I just watched the most amazing thing. A fifty-two year old man just pushed his was to the end of the American Ninja Warrior extended course. He's on his way to the finals. He's the oldest contestant in the history of American Nina Warriors to make it this far.
As Jon Stewart fought to the end of the course, the announcers gave the play by play. He competed last year, but he tore his calf muscle and couldn't finish. This year, he watched every competitor before him fail. He got to the warped wall--an obstacle he had never been able to pass--and used all three tries to get over it. The announcers reported every bit of fatigue the guy must be feeling. Yet, Jon kept going. He fought his past, his mind, his body, and everyone's expectations, and he just kept going.
In the writing world, I've heard over and over again that the ones who succeed are the ones who don't quit. I've heard it said that perserverance can be more important than talent sometimes. (Let's face it. We have all read books that suck.) Yet, sometimes it's so hard to keep going.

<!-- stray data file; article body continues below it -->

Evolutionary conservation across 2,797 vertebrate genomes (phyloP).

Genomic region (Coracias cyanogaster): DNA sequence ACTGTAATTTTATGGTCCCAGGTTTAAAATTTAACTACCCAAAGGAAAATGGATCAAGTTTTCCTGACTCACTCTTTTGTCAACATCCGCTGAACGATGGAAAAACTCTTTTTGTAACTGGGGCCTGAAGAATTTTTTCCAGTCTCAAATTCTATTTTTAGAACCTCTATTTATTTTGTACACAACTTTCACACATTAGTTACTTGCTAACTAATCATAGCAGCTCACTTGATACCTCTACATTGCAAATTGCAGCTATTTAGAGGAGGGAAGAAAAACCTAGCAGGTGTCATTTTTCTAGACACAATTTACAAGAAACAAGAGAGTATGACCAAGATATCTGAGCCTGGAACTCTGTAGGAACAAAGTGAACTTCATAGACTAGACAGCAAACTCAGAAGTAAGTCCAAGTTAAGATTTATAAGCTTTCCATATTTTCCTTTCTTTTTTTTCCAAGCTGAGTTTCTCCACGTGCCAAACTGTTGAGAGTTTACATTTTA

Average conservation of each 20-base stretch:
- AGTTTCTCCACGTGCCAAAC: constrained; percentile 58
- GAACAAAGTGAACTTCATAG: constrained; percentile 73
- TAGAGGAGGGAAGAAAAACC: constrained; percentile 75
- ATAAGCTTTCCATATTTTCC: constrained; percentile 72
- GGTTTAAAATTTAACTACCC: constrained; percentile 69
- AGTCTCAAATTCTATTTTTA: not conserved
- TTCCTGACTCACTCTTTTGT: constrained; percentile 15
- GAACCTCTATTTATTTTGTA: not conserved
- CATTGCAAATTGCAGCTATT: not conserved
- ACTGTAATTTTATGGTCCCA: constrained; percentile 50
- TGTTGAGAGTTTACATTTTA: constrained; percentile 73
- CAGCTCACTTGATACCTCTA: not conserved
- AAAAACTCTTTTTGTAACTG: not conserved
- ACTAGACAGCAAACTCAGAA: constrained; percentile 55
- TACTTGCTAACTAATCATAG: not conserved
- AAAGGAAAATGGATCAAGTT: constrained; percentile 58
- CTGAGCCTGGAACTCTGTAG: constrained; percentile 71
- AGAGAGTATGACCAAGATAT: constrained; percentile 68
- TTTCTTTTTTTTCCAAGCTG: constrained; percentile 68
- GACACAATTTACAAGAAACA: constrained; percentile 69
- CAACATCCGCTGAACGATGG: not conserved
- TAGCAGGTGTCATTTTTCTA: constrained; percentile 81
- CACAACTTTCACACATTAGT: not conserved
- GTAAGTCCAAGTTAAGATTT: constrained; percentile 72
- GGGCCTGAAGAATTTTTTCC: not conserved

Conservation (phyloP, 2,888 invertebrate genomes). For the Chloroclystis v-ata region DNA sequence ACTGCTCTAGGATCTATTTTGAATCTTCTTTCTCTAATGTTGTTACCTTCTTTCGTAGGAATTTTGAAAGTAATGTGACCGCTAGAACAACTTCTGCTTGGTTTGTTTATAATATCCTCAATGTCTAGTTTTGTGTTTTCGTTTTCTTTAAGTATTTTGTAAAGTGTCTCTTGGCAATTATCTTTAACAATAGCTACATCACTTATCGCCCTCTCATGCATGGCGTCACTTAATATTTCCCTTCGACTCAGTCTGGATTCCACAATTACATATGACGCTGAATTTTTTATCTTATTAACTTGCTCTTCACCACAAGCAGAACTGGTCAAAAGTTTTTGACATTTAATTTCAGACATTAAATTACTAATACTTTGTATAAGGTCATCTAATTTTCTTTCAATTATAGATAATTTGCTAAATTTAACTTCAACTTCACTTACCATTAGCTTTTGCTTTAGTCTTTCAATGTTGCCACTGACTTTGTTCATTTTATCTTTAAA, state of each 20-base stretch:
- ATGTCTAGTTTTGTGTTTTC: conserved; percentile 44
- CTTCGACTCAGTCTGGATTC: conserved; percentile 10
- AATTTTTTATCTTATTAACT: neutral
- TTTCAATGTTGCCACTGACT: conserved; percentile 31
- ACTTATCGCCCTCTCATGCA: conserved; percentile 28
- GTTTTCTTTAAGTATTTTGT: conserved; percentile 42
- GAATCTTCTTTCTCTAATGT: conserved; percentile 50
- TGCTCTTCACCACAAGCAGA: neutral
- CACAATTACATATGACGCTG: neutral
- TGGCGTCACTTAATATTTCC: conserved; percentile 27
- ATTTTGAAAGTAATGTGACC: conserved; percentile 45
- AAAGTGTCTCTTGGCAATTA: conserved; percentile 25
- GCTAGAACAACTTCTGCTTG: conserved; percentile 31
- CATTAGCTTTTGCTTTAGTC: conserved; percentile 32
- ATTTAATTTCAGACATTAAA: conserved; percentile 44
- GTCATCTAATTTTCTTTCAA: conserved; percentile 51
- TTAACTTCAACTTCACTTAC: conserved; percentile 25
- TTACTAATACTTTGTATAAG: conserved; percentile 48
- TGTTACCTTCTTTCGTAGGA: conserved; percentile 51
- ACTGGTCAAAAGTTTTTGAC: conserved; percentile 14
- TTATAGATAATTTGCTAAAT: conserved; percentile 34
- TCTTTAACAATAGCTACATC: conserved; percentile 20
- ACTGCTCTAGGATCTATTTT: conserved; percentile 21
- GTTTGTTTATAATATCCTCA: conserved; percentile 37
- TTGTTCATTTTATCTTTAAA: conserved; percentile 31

Why is that? What is so hard about putting butt in chair and hands on keys? What is so hard about spending time doing the exact thing we all say we can't NOT do? I mean, it's not like we are trying to run up a warped wall and we only have three chance to get to the top. We have all the chances we want.
We also have no age requirement and no time limit. There is no announcer reminding everyone of our past failures. There isn't a limited number of authors who get to qualify for publication. That prize is waiting for every single one of us who is brave enough to just keep going.
So let's be Ninja Writers. Let's just keep going.
Dee Linn loves words. When she was in the third grade, her exasperated teacher told her she'd probably talk to a pole, if she happen to be sitting beside it. Not much has changed except that now she says it in writing. She is a single mom of four, a teacher of teens, a cheater at board games, and a lover of life. She's a Kansas girl, but travels to all kinds of places in her head with characters living there, some of which she's sure she's created. Some, she's not sure how they got there. But they are way more interesting to talk to than a pole.